Lake County Past: March 25From Lake County newspaper archives.
From Lake County newspaper archives.
100 years ago, 1911
The train arrived on schedule and while the weather was anything but favorable, the cars were crowded to capacity during the three-hour stop in this city for the lectures provided by C. E. Brown on potato culture, O.W. Olson on soils, and N.E. Chapman on poultry raising. The deep interest in the “Potato Special,” with hundreds showing interest in the subjects and a sampling of progressive farmers of the northland, gave the greatest satisfaction to the promoters of the idea.
75 years ago, 1936
People re-mailing the Chronicle have difficulty understanding why it costs less to mail the paper with than without the comic sheet included. The rate for a complete newspaper is 1 cent for 2 ounces or fraction. The rate for a partial paper is 1 ½ cents. The Chronicle without the comic sheets weighs slightly over 3 ounces and therefore costs 3 cents to mail. The Chronicle with the comic sheet weighs slightly over 3 ounces but as it is a complete paper, it only costs 2 cents to mail. Please be governed by the above order and avoid discussion and explanation at the post office window and avoid delays.
Dennis Dwan, Postmaster
50 years ago, 1961
The Knife River was on a rampage Monday as rains and melting snow swelled it far over its normal size. Above the town the river was a turbulent stream of white water while a large ice jam stopped its flow in the town itself, causing flooding of basements and roads. Ice cakes caused water and ice to cross Highway 61 Monday night and were left stranded in the river bed Tuesday as the river subsided.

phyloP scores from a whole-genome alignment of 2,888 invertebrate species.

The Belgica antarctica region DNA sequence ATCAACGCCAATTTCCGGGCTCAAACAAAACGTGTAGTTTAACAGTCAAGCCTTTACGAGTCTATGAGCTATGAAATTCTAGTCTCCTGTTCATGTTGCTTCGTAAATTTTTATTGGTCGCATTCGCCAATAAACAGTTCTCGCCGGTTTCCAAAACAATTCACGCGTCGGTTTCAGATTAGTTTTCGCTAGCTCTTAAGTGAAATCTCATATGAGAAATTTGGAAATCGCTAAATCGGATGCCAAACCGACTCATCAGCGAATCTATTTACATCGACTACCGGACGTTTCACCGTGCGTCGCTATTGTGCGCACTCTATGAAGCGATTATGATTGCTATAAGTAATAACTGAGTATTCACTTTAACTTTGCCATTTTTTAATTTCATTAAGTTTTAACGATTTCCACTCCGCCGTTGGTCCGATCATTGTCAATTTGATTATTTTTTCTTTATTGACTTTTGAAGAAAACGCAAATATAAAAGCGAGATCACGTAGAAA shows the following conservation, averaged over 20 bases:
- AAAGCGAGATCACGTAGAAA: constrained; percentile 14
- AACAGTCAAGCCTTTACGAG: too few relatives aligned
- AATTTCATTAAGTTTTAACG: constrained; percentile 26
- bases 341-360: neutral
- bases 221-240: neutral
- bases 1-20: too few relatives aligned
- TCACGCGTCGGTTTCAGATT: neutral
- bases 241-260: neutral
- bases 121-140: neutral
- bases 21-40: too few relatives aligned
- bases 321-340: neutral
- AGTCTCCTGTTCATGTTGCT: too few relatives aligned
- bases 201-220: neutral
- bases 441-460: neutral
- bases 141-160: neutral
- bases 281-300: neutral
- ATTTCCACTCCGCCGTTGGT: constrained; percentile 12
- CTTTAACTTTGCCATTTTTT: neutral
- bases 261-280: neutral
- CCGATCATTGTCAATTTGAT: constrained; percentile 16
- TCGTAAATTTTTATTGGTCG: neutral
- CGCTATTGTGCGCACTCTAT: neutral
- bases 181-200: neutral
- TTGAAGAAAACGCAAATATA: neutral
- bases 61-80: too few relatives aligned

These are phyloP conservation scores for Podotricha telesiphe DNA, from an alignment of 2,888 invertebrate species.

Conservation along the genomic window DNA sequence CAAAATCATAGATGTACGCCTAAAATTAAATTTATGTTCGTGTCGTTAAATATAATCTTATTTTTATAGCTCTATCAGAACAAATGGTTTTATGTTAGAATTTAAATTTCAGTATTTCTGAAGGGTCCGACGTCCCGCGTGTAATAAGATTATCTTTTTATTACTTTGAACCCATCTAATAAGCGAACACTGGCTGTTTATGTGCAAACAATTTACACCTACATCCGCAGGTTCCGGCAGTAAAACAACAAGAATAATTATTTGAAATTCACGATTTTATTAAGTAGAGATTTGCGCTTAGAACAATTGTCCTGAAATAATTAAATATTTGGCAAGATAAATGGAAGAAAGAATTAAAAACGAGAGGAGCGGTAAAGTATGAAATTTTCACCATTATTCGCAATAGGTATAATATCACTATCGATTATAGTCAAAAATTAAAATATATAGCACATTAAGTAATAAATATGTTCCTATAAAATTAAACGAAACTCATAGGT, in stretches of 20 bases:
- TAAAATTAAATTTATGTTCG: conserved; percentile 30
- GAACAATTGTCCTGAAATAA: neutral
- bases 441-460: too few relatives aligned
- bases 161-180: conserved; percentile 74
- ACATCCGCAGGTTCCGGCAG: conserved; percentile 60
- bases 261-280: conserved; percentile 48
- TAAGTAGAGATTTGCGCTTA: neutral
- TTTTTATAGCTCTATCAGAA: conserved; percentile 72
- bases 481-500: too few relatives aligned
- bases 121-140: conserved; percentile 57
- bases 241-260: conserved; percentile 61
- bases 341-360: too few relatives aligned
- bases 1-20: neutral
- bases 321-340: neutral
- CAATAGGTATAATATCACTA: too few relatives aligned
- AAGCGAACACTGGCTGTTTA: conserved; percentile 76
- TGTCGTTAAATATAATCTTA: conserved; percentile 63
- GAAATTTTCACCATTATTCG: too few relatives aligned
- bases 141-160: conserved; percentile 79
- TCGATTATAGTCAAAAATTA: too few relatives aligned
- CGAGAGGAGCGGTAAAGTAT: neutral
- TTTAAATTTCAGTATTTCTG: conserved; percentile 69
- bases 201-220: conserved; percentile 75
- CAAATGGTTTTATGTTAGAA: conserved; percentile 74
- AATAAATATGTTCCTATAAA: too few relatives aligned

Joel M. Magnuson, 72, Two Harbors barber, closed up his shop on Second Avenue last Friday, which has been his place of business since 1923. Magnuson recalled that he served his barber apprenticeship in a four-chair shop at the present site of the Salvation Army building. Although he ran his shop alone for several years, his shop was normally a two-chair shop and estimated that approximately 15 barbers had been associated with him over the years. He recalled that hours used to be much longer in the barbering business, with Saturday and Saturday nights generally the busiest times.
25 years ago, 1986
Clifford Ahlgren, a 1941 graduate of THHS, and wife, Isabel, donated a copy of their book, “Lob Trees of the Wilderness,” to the THHS library. A lob-tree, according to the book, is a landmark designed by the voyageurs to guide them through the maze of lakes, rivers, streams and wilderness in which they traveled. A nimble member of a crew would climb a tree and lop off branches in the middle of the tree creating a distinctive appearance on the tall pine or spruce to serve as a navigational guide for return journeys.
Want more history? The Lake County Historical Society is a good place to start. It’s at the Depot in Two Harbors, 834-4898 or visit lakecountyhistoricalsociety.org. There’s also the Bay Area Historical Society in Silver Bay (226-4534), the Finland Historical Society (353-7380 or 353-7550), and the Historical Committee of the Isabella Community Council (323-7644).